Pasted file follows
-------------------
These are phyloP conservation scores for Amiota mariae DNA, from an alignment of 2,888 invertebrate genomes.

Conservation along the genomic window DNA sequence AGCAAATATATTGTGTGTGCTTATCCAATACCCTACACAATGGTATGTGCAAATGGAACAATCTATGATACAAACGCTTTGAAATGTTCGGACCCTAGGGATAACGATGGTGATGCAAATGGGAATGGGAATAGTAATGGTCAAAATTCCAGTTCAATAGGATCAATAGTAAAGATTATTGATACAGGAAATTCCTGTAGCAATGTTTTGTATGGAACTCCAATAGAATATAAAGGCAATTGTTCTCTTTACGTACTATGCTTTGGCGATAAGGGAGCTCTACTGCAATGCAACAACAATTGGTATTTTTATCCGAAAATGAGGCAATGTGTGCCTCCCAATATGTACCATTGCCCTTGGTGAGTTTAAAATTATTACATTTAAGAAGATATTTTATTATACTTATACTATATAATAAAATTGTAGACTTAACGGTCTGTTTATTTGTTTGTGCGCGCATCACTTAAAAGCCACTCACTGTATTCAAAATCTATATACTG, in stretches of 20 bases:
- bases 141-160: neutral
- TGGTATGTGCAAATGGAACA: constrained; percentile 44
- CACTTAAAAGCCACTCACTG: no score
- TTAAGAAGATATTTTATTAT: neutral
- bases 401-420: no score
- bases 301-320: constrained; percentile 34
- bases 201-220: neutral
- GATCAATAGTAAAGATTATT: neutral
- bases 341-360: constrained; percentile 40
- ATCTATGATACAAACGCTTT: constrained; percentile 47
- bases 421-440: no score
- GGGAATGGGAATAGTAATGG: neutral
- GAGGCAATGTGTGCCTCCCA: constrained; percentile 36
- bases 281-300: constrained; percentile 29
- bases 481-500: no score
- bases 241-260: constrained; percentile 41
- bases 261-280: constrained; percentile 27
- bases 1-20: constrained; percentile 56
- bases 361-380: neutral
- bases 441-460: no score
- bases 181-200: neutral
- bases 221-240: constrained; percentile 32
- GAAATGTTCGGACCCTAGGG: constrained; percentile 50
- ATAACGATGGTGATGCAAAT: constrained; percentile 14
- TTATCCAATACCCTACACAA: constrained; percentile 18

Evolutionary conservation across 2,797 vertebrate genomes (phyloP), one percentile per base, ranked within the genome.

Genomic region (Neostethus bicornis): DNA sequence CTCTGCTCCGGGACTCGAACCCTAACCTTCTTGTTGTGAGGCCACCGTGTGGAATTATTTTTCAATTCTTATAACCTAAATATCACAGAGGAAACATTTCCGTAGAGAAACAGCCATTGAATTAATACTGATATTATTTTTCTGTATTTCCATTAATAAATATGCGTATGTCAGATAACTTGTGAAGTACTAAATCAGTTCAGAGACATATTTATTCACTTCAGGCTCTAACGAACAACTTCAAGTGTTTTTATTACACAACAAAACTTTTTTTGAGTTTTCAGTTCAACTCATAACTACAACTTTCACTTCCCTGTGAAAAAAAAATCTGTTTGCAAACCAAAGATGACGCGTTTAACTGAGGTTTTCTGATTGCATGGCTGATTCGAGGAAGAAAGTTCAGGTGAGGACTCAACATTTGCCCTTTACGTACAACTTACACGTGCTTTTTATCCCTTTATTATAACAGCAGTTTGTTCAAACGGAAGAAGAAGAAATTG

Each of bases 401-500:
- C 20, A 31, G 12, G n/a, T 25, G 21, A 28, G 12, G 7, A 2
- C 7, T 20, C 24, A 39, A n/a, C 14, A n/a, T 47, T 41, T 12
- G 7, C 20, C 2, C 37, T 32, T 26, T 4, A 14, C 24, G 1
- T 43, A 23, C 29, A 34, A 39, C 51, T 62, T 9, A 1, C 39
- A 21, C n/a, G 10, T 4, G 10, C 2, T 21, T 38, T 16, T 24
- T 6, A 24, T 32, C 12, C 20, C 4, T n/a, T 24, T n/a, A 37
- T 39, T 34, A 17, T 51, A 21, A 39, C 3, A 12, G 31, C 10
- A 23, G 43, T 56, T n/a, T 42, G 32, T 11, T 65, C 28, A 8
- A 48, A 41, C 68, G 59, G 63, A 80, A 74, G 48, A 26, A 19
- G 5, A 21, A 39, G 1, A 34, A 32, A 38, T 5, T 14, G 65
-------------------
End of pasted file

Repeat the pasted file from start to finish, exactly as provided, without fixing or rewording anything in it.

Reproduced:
These are phyloP conservation scores for Amiota mariae DNA, from an alignment of 2,888 invertebrate genomes.

Conservation along the genomic window DNA sequence AGCAAATATATTGTGTGTGCTTATCCAATACCCTACACAATGGTATGTGCAAATGGAACAATCTATGATACAAACGCTTTGAAATGTTCGGACCCTAGGGATAACGATGGTGATGCAAATGGGAATGGGAATAGTAATGGTCAAAATTCCAGTTCAATAGGATCAATAGTAAAGATTATTGATACAGGAAATTCCTGTAGCAATGTTTTGTATGGAACTCCAATAGAATATAAAGGCAATTGTTCTCTTTACGTACTATGCTTTGGCGATAAGGGAGCTCTACTGCAATGCAACAACAATTGGTATTTTTATCCGAAAATGAGGCAATGTGTGCCTCCCAATATGTACCATTGCCCTTGGTGAGTTTAAAATTATTACATTTAAGAAGATATTTTATTATACTTATACTATATAATAAAATTGTAGACTTAACGGTCTGTTTATTTGTTTGTGCGCGCATCACTTAAAAGCCACTCACTGTATTCAAAATCTATATACTG, in stretches of 20 bases:
- bases 141-160: neutral
- TGGTATGTGCAAATGGAACA: constrained; percentile 44
- CACTTAAAAGCCACTCACTG: no score
- TTAAGAAGATATTTTATTAT: neutral
- bases 401-420: no score
- bases 301-320: constrained; percentile 34
- bases 201-220: neutral
- GATCAATAGTAAAGATTATT: neutral
- bases 341-360: constrained; percentile 40
- ATCTATGATACAAACGCTTT: constrained; percentile 47
- bases 421-440: no score
- GGGAATGGGAATAGTAATGG: neutral
- GAGGCAATGTGTGCCTCCCA: constrained; percentile 36
- bases 281-300: constrained; percentile 29
- bases 481-500: no score
- bases 241-260: constrained; percentile 41
- bases 261-280: constrained; percentile 27
- bases 1-20: constrained; percentile 56
- bases 361-380: neutral
- bases 441-460: no score
- bases 181-200: neutral
- bases 221-240: constrained; percentile 32
- GAAATGTTCGGACCCTAGGG: constrained; percentile 50
- ATAACGATGGTGATGCAAAT: constrained; percentile 14
- TTATCCAATACCCTACACAA: constrained; percentile 18

Evolutionary conservation across 2,797 vertebrate genomes (phyloP), one percentile per base, ranked within the genome.

Genomic region (Neostethus bicornis): DNA sequence CTCTGCTCCGGGACTCGAACCCTAACCTTCTTGTTGTGAGGCCACCGTGTGGAATTATTTTTCAATTCTTATAACCTAAATATCACAGAGGAAACATTTCCGTAGAGAAACAGCCATTGAATTAATACTGATATTATTTTTCTGTATTTCCATTAATAAATATGCGTATGTCAGATAACTTGTGAAGTACTAAATCAGTTCAGAGACATATTTATTCACTTCAGGCTCTAACGAACAACTTCAAGTGTTTTTATTACACAACAAAACTTTTTTTGAGTTTTCAGTTCAACTCATAACTACAACTTTCACTTCCCTGTGAAAAAAAAATCTGTTTGCAAACCAAAGATGACGCGTTTAACTGAGGTTTTCTGATTGCATGGCTGATTCGAGGAAGAAAGTTCAGGTGAGGACTCAACATTTGCCCTTTACGTACAACTTACACGTGCTTTTTATCCCTTTATTATAACAGCAGTTTGTTCAAACGGAAGAAGAAGAAATTG

Each of bases 401-500:
- C 20, A 31, G 12, G n/a, T 25, G 21, A 28, G 12, G 7, A 2
- C 7, T 20, C 24, A 39, A n/a, C 14, A n/a, T 47, T 41, T 12
- G 7, C 20, C 2, C 37, T 32, T 26, T 4, A 14, C 24, G 1
- T 43, A 23, C 29, A 34, A 39, C 51, T 62, T 9, A 1, C 39
- A 21, C n/a, G 10, T 4, G 10, C 2, T 21, T 38, T 16, T 24
- T 6, A 24, T 32, C 12, C 20, C 4, T n/a, T 24, T n/a, A 37
- T 39, T 34, A 17, T 51, A 21, A 39, C 3, A 12, G 31, C 10
- A 23, G 43, T 56, T n/a, T 42, G 32, T 11, T 65, C 28, A 8
- A 48, A 41, C 68, G 59, G 63, A 80, A 74, G 48, A 26, A 19
- G 5, A 21, A 39, G 1, A 34, A 32, A 38, T 5, T 14, G 65